Genome remodelling in a basal-like breast cancer metastasis and xenograft

Li Ding, Matthew J. Ellis, Shunqiang Li, David E. Larson, Ken Chen, John W. Wallis, Christopher C. Harris, Michael D. McLellan, Robert S. Fulton, Lucinda L. Fulton, Rachel M. Abbott, Jeremy Hoog, David J. Dooling, Daniel C. Koboldt, Heather Schmidt, Joelle Kalicki, Qunyuan Zhang, Lei Chen, Ling Lin, Michael C. WendlJoshua F. McMichael, Vincent J. Magrini, Lisa Cook, Sean D. McGrath, Tammi L. Vickery, Elizabeth Appelbaum, Katherine Deschryver, Sherri Davies, Therese Guintoli, Li Lim, Robert Crowder, Yu Tao, Jacqueline E. Snider, Scott M. Smith, Adam F. Dukes, Gabriel E. Sanderson, Craig S. Pohl, Kim D. Delehaunty, Catrina C. Fronick, Kimberley A. Pape, Jerry S. Reed, Jody S. Robinson, Jennifer S. Hodges, William Schierding, Nathan D. Dees, Dong Shen, Devin P. Locke, Madeline E. Wiechert, James M. Eldred, Josh B. Peck, Benjamin J. Oberkfell, Justin T. Lolofie, Feiyu Du, Amy E. Hawkins, Michelle D. Oĝlaughlin, Kelly E. Bernard, Mark Cunningham, Glendoria Elliott, Mark D. Mason, Dominic M. Thompson, Jennifer L. Ivanovich, Paul J. Goodfellow, Charles M. Perou, George M. Weinstock, Rebecca Aft, Mark Watson, Timothy J. Ley, Richard K. Wilson, Elaine R. Mardis

Research output: Contribution to journalArticlepeer-review

1015 Scopus citations


Massively parallel DNA sequencing technologies provide an unprecedented ability to screen entire genomes for genetic changes associated with tumour progression. Here we describe the genomic analyses of four DNA samples from an African-American patient with basal-like breast cancer: peripheral blood, the primary tumour, a brain metastasis and a xenograft derived from the primary tumour. The metastasis contained two de novo mutations and a large deletion not present in the primary tumour, and was significantly enriched for 20 shared mutations. The xenograft retained all primary tumour mutations and displayed a mutation enrichment pattern that resembled the metastasis. Two overlapping large deletions, encompassing CTNNA1, were present in all three tumour samples. The differential mutation frequencies and structural variation patterns in metastasis and xenograft compared with the primary tumour indicate that secondary tumours may arise from a minority of cells within the primary tumour.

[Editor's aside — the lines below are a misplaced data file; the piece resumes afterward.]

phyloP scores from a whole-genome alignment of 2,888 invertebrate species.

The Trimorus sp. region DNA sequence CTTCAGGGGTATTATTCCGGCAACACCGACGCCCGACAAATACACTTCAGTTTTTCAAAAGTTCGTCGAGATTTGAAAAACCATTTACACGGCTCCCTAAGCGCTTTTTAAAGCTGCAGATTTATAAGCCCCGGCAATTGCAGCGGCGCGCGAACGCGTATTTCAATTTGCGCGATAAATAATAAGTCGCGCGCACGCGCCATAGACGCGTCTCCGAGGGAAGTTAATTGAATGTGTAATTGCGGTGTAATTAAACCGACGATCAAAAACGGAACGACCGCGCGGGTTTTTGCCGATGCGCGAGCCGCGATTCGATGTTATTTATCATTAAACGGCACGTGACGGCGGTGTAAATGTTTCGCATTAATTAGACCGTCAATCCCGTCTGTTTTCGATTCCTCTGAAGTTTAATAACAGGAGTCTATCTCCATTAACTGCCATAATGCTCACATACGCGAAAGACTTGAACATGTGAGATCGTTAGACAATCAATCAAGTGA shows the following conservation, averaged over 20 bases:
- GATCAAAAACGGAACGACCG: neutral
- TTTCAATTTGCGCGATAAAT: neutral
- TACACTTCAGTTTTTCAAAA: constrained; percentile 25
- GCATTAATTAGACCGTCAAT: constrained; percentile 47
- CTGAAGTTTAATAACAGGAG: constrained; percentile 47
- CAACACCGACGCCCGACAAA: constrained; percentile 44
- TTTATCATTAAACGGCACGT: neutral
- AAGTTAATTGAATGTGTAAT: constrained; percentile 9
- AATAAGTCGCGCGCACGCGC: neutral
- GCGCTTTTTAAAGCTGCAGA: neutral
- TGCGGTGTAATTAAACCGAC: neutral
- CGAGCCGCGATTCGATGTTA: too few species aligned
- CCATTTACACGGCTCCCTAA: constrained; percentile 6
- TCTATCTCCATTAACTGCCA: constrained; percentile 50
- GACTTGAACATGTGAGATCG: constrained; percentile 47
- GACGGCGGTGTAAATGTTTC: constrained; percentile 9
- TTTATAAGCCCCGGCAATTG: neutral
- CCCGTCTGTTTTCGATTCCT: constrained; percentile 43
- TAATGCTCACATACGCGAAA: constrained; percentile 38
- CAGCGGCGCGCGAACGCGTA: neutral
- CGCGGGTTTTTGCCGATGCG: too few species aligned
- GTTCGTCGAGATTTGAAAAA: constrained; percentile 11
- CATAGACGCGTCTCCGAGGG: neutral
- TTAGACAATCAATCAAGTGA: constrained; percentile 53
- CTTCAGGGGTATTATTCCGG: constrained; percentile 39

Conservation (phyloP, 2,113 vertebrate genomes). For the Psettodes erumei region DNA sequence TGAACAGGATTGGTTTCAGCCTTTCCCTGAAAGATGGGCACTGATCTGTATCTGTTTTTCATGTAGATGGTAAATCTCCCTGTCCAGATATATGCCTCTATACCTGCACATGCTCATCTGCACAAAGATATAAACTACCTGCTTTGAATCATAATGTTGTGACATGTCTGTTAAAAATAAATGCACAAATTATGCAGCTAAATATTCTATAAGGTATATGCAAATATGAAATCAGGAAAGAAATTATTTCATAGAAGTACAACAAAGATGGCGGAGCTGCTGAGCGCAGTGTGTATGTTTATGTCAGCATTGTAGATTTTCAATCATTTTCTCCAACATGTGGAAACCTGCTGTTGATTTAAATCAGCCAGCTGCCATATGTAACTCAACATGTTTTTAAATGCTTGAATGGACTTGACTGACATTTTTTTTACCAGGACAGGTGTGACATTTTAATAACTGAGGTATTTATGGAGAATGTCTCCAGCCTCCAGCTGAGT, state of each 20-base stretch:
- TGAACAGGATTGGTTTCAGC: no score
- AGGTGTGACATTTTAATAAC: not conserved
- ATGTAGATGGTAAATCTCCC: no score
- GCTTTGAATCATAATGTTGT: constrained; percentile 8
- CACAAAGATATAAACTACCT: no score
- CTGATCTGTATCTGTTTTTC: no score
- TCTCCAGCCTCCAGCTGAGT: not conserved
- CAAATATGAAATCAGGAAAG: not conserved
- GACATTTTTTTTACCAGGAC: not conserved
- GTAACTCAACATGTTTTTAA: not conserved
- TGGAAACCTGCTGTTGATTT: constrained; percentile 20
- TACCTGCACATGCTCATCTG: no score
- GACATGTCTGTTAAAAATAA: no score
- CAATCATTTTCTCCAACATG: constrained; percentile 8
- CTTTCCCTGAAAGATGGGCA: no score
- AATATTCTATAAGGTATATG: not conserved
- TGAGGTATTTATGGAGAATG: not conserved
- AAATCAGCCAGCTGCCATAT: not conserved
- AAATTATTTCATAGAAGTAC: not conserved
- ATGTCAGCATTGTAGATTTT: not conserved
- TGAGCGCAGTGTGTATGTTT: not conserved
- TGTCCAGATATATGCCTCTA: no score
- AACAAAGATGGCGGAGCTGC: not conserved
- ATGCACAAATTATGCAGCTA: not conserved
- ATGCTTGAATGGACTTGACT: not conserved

Original languageEnglish
Pages (from-to)999-1005
Number of pages7
Issue number7291
StatePublished - Apr 15 2010


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